Styana, aka: Styāna; 4 Definition(s)
Styana means something in Buddhism, Pali, Hinduism, Sanskrit. If you want to know the exact meaning, history, etymology or English translation of this term then check out the descriptions on this page. Add your comment or reference to a book if you want to contribute to this summary article.
Mahayana (major branch of Buddhism)
Styāna (स्त्यान, “lethargy”) refers to one of ten types of manifestly active defilements (paryavasthāna) according to Mahāprajñāpāramitāśāstra chapter 13.—The Bodhisattvas (accompanying the Buddha at Rājagṛha on the Gṛdhrakūṭaparvata) excelled in destroying various these ten manifestly active defilements (eg., Styāna).Source: Wisdom Library: Maha Prajnaparamita Sastra
Mahayana (महायान, mahāyāna) is a major branch of Buddhism focusing on the path of a Bodhisattva (spiritual aspirants/ enlightened beings). Extant literature is vast and primarely composed in the Sanskrit language. There are many sūtras of which some of the earliest are the various Prajñāpāramitā sūtras.
General definition (in Buddhism)
Styāna (स्त्यान, “sloth”) refers to one of the fourty “conditions” (saṃskāra) that are “associated with mind” (citta-samprayukta) as defined in the Dharma-saṃgraha (section 30). The Dharma-samgraha (Dharmasangraha) is an extensive glossary of Buddhist technical terms in Sanskrit (eg., styāna). The work is attributed to Nagarjuna who lived around the 2nd century A.D.
Styāna also refers to one of the “twenty-four minor defilements” (upakleśa) as defined in the Dharma-saṃgraha (section 69).Source: Wisdom Library: Dharma-samgraha
Languages of India and abroad
Styāna (स्त्यान).—a. [styai-kta]
1) Collected into a mass; पर्यन्तप्रतिरोधिमेदुरचयस्त्यानं चिताज्योतिषाम् (paryantapratirodhimeduracayastyānaṃ citājyotiṣām) Māl.5.11; घनतरुशिखरे स्त्याननीलस्वरूपाम् (ghanataruśikhare styānanīlasvarūpām) (raktadhārām) Nāg.5.8.
2) Thick, bulky, gross; स्त्यानेनार्द्रेण चाक्तः स्वयमनुभविता भूषणं भीममस्मि (styānenārdreṇa cāktaḥ svayamanubhavitā bhūṣaṇaṃ bhīmamasmi) Ve. 5.35.
3) Soft, bland, smooth, unctuous; स्त्यानावनद्धघन- शोणितशोणपाणिः (styānāvanaddhaghana- śoṇitaśoṇapāṇiḥ) Ve.1.21.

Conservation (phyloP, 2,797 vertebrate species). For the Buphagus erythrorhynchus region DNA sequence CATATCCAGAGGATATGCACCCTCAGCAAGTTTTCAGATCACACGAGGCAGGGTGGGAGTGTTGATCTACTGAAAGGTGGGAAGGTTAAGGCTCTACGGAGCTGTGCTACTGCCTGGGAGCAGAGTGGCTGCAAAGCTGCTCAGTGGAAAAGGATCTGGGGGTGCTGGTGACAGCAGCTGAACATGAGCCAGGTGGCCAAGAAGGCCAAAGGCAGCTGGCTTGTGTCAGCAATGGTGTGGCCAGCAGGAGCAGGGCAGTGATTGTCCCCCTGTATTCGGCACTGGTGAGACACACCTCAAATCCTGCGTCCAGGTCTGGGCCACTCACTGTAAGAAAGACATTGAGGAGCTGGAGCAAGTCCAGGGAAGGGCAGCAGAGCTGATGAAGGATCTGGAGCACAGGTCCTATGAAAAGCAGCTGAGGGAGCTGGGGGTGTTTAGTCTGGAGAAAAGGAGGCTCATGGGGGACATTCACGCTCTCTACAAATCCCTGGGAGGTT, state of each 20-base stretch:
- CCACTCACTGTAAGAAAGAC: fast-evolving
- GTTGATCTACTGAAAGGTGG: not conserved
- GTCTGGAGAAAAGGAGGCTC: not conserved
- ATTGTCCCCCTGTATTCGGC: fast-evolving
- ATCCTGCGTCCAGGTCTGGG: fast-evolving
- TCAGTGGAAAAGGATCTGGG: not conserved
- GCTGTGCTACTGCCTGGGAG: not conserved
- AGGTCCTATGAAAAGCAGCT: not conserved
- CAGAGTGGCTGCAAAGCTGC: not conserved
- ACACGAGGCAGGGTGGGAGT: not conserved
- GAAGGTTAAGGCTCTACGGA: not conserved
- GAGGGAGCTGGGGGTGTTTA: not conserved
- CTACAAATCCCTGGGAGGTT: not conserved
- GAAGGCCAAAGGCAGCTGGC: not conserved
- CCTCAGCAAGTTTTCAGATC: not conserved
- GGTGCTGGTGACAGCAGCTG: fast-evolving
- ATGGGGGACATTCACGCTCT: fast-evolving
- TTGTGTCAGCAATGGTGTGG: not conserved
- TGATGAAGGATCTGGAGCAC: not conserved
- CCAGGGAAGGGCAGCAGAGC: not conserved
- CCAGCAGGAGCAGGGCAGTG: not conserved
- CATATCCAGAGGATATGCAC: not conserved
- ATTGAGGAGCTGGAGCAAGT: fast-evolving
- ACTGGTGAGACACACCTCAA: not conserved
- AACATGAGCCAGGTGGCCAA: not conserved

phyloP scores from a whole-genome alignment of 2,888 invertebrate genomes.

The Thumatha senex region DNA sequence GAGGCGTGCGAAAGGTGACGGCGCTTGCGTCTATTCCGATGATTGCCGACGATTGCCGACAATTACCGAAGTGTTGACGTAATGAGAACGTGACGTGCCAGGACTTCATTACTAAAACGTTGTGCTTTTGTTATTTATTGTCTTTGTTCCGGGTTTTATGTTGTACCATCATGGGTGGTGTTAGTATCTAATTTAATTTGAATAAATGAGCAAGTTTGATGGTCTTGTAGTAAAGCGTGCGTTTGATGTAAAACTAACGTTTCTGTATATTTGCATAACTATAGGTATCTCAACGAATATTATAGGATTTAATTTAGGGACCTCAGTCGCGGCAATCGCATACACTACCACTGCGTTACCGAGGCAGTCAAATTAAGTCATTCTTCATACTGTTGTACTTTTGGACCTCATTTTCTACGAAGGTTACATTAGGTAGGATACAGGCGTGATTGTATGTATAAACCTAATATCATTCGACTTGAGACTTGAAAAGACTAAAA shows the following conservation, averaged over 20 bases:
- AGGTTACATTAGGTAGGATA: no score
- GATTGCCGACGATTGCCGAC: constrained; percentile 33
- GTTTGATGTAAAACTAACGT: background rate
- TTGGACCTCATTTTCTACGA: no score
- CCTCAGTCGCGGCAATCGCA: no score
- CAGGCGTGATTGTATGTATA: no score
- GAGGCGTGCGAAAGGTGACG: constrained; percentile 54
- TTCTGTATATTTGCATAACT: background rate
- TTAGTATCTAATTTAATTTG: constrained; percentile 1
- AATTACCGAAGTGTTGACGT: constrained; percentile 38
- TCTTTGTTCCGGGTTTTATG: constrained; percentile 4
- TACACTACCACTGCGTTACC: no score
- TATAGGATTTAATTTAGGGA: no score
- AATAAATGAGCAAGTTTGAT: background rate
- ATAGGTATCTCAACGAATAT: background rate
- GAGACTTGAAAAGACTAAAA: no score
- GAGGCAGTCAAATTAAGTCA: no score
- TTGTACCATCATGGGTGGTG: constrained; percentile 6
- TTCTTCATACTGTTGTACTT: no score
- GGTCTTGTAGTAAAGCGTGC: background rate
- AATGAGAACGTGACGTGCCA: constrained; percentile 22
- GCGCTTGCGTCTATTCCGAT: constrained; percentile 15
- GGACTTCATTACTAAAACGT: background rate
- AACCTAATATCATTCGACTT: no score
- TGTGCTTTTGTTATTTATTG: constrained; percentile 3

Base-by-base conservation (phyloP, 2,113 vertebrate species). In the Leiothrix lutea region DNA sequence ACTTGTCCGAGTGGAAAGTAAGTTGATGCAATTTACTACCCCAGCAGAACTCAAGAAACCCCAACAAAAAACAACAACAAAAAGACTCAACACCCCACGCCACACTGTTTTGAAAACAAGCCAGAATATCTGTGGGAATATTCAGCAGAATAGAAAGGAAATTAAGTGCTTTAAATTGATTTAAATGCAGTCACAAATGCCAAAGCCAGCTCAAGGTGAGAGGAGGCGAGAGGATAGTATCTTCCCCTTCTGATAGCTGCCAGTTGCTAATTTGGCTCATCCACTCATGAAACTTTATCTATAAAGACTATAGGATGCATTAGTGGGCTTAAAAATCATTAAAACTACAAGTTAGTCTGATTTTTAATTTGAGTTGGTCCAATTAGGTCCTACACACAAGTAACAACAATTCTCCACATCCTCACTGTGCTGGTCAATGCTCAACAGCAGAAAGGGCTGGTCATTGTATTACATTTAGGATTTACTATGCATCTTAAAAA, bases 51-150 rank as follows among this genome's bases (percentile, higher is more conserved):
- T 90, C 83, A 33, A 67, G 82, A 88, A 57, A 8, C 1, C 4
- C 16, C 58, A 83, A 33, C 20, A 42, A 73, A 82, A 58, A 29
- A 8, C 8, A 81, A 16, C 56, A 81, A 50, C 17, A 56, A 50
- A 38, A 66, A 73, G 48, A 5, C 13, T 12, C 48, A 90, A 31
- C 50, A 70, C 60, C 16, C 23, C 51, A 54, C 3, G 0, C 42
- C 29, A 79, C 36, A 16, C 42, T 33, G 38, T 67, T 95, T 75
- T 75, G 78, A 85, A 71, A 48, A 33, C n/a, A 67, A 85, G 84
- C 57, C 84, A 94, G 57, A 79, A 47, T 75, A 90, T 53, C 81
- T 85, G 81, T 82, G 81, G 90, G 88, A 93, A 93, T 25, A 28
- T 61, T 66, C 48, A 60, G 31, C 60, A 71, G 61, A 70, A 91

-nam 1 Thickness, grossness, increase in magnitude or bulk; दधति कुहर- भाजामत्र भल्लूकयूनामनुरसितगुरूणि स्त्यानमम्बूकृतानि (dadhati kuhara- bhājāmatra bhallūkayūnāmanurasitagurūṇi styānamambūkṛtāni) Māl.9.6; U.2.21; Mv.5.41.
4) Sloth, idleness.
5) Echo, sound.Source: DDSA: The practical Sanskrit-English dictionary
Sanskrit, also spelled संस्कृतम् (saṃskṛtam), is an ancient language of India commonly seen as the grandmother of the Indo-European language family. Closely allied with Prakrit and Pali, Sanskrit is more exhaustive in both grammar and terms and has the most extensive collection of literature in the world, greatly surpassing its sister-languages Greek and Latin.
Search found 11 related definition(s) that might help you understand this better. Below you will find the 15 most relevant articles:
Styānamiddha (स्त्यानमिद्ध).—nt. (= Pali thīna-m°; in Pali and BHS analyzed as styāna plus midd...
Styānagṛddhi (स्त्यानगृद्धि, “somnambulism”) or Styānarddhi refers to “sleep walking” (committi...
Saṃskāra (संस्कार).—m. (= Pali saṃkhāra; both mgs. clearly foreshadowed in Sanskrit, but here t...
Pārśva (पार्श्व).—(m., nt. ?), lying or leaning on one's side, leaning, slouching: in comp. wit...
Nīvaraṇa (नीवरण, “obstacles”) according to the 2nd century Mahāprajñāpāramitāśāstra (chapter XX...
Kleśa (क्लेश).—(also semi-MIndic kileśa), m. (= Pali kilesa), impurity, depravity; on relation ...
Thīna, (nt.) (Sk. styāna; orig. pp. of styāyate to become hard, to congeal; steịā (cp. also t...
Auddhatya (औद्धत्य).—[uddhata-ṣyañ]1) Arrogance, insolence.2) Boldness, bold or adventurous dee...
Paryavasthāna (पर्यवस्थान).—nt. (once m., Divy 458.14; seems = Pali pariyuṭṭhāna in meaning 1, ...
Upakleśa (उपक्लेश) or Pañcadṛṣṭi refers to the “twenty-four minor defilements” as defined in th...
Stīna (स्तीन).—(= Pali thīna; § 3.115) = styāna, q.v.: -mid-dhaṃ, v.l. of Kashgar recension for...
Search found 3 books and stories containing Styana or Styāna. You can also click to the full overview containing English textual excerpts. Below are direct links for the most relevant articles:
Yoga Sutras with Vedanta Commentaries (by Patañjali)
Maha Prajnaparamita Sastra (by Gelongma Karma Migme Chödrön)
Bodhisattva quality 28: excelled in destroying various wrong views < [Chapter XIII - The Buddha-fields]
Part 3 - Pure generosity and Impure generosity < [Chapter XIX - The Characteristics of Generosity]
The Mahavastu (great story) (by J. J. Jones)